Taking an early afternoon nap is still woven into the fabric of many cultures. It also may deliver a major health benefit — a siesta or midday nap can lower your blood pressure.
That's what a Greek study of 386 people with high blood pressure found. The average age of the study participants was 61.
Different customs have differing effects on health, and in this study the researchers wanted to see what effect taking an afternoon nap had on those suffering from high blood pressure.
The longer the midday sleep, the lower the systolic [blood pressure] levels and probably fewer drugs needed to lower BP.
Pulse wave velocity is a measure of arterial stiffness. Stiffer arteries are a reliable predictor of future heart disease, particularly in older adults. The slower the velocity, the more flexible the arteries are. Pulse wave velocity was 11% slower in those who napped.
Nappers' hearts also benefited from a midday snooze. High blood pressure can enlarge the heart's left atrium, an increase that has been linked to several bad health outcomes. The diameter of the left atriums of nappers was 5% smaller than those of non-nappers.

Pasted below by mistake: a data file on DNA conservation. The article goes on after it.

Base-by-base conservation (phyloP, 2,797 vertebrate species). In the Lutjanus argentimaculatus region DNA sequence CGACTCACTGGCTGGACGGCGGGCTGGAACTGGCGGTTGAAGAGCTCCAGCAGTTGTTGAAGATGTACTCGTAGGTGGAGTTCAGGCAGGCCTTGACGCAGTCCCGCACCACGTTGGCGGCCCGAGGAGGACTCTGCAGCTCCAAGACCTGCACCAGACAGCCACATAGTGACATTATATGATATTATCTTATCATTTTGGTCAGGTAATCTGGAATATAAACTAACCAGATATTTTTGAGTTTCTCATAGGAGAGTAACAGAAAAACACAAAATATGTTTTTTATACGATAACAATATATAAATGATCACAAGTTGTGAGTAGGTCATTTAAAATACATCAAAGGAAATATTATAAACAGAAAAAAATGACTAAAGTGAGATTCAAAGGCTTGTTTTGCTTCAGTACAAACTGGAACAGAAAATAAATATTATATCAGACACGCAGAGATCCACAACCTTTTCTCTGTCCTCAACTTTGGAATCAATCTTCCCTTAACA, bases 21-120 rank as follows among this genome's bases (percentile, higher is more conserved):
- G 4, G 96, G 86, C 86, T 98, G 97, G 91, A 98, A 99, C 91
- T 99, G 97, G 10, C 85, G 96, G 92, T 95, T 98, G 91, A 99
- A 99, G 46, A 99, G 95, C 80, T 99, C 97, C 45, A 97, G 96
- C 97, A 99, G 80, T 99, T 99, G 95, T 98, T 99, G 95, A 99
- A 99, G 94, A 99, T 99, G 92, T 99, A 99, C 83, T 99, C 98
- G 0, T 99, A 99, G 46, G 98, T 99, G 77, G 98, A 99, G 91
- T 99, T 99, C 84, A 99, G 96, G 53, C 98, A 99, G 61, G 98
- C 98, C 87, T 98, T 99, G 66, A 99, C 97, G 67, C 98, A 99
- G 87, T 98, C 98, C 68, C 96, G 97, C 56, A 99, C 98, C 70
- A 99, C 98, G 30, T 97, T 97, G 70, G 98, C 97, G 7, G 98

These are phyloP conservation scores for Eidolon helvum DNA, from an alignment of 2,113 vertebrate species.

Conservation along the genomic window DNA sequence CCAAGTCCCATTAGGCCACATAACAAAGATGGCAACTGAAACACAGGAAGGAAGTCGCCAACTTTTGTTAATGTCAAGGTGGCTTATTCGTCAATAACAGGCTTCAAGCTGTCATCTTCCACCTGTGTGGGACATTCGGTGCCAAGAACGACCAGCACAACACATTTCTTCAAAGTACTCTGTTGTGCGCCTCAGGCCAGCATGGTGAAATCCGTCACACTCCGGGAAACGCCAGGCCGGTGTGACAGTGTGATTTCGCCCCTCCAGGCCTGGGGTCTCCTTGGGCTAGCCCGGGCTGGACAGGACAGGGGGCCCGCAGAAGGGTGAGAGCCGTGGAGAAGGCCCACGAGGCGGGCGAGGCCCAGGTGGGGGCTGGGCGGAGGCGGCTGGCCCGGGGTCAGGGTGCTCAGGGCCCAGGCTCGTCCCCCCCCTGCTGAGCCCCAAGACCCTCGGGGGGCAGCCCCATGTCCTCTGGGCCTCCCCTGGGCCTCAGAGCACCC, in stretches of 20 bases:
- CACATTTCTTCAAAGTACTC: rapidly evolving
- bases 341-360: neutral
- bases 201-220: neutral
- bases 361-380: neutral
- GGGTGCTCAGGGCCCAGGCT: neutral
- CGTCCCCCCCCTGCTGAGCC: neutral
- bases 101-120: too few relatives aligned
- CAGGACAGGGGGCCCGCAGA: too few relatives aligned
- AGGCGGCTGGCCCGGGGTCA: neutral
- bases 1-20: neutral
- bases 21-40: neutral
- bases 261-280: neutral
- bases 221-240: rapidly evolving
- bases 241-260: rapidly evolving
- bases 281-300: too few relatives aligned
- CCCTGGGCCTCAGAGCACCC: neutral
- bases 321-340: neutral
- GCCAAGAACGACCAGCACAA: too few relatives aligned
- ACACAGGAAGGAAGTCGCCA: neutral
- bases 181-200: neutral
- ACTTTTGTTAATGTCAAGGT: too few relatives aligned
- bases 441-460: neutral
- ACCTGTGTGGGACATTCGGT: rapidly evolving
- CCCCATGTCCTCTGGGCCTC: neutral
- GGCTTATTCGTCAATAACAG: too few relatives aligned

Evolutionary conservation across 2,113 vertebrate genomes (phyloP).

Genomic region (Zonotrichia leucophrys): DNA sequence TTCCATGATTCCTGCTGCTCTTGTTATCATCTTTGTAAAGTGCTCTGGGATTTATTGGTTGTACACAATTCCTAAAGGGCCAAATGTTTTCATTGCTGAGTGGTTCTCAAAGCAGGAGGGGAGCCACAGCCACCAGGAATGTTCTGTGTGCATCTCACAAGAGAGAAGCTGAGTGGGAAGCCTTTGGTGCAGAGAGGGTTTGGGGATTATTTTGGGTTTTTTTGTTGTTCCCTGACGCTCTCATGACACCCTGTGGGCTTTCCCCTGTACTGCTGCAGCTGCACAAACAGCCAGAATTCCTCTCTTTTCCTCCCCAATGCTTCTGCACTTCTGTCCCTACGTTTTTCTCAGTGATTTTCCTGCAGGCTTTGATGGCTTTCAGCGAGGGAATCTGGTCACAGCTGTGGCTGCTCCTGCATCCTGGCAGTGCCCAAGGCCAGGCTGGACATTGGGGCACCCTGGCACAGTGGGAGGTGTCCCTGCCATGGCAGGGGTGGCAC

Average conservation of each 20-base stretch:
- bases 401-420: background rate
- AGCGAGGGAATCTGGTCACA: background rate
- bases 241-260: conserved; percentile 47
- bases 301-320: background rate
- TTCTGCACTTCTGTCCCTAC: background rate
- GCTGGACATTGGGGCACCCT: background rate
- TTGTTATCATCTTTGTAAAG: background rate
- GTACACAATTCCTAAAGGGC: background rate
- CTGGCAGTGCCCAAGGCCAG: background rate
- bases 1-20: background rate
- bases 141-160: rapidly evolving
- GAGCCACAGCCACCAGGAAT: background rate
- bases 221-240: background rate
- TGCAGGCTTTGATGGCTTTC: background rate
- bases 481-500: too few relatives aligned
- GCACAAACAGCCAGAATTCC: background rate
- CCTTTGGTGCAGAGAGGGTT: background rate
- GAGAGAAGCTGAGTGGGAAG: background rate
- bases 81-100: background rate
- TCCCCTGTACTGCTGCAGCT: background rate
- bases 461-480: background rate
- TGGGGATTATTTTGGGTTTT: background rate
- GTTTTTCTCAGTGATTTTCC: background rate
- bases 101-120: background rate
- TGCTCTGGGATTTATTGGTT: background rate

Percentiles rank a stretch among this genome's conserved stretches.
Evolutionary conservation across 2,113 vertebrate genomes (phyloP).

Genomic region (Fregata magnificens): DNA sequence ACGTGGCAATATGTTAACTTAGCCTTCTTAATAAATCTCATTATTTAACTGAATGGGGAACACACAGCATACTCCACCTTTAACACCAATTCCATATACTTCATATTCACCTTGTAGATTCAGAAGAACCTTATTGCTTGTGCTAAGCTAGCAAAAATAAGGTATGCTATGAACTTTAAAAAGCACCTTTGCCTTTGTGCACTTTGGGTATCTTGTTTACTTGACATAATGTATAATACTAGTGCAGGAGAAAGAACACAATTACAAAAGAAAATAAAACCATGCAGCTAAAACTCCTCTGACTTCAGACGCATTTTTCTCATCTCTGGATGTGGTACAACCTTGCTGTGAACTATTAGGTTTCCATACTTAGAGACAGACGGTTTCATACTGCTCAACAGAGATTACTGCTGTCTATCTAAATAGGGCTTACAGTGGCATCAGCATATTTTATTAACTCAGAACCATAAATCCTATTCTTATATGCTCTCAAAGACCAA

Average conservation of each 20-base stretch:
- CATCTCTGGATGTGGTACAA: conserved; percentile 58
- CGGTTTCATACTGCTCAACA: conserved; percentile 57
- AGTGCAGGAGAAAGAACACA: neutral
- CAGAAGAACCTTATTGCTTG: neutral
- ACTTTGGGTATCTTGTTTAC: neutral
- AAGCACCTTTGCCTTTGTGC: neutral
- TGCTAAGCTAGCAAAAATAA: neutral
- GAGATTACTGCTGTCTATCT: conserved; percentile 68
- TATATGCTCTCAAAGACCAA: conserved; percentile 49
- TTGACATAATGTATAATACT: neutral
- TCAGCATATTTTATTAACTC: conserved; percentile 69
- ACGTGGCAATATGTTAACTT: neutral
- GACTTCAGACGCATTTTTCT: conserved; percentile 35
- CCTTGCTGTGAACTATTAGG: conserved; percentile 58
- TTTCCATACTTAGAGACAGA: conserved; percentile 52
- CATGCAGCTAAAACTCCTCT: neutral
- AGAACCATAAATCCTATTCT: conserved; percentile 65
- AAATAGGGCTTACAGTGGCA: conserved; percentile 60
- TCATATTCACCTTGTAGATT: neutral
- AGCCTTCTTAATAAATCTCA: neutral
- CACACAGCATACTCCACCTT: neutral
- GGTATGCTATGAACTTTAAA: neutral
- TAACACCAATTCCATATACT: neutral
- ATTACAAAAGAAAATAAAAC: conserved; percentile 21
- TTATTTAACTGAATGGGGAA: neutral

Napping helped regardless of age, gender, weight, smoking, salt, coffee and alcohol intake, and exercise
“Our study shows that not only is midday sleep associated with lower blood pressure, but longer sleeps are even more beneficial. Midday sleepers had greater dips in blood pressure while sleeping at night which is associated with better health outcomes. We also found that hypertensive patients who slept at noon were under fewer antihypertensive medications compared to those who didn’t sleep midday,” Manolos Kallistratos, the study's lead author, said in a statement.
Kallistratos, a cardiologist at Asklepieion Voula General Hospital in Athens, Greece, concludes, “The longer the midday sleep, the lower the systolic BP levels and probably fewer drugs needed to lower BP.”
The study was presented at the European Society of Cardiology 2015 Congress. (Look for abstract p 906.) Studies presented at meetings or congresses are generally considered preliminary until published in a peer-reviewed journal.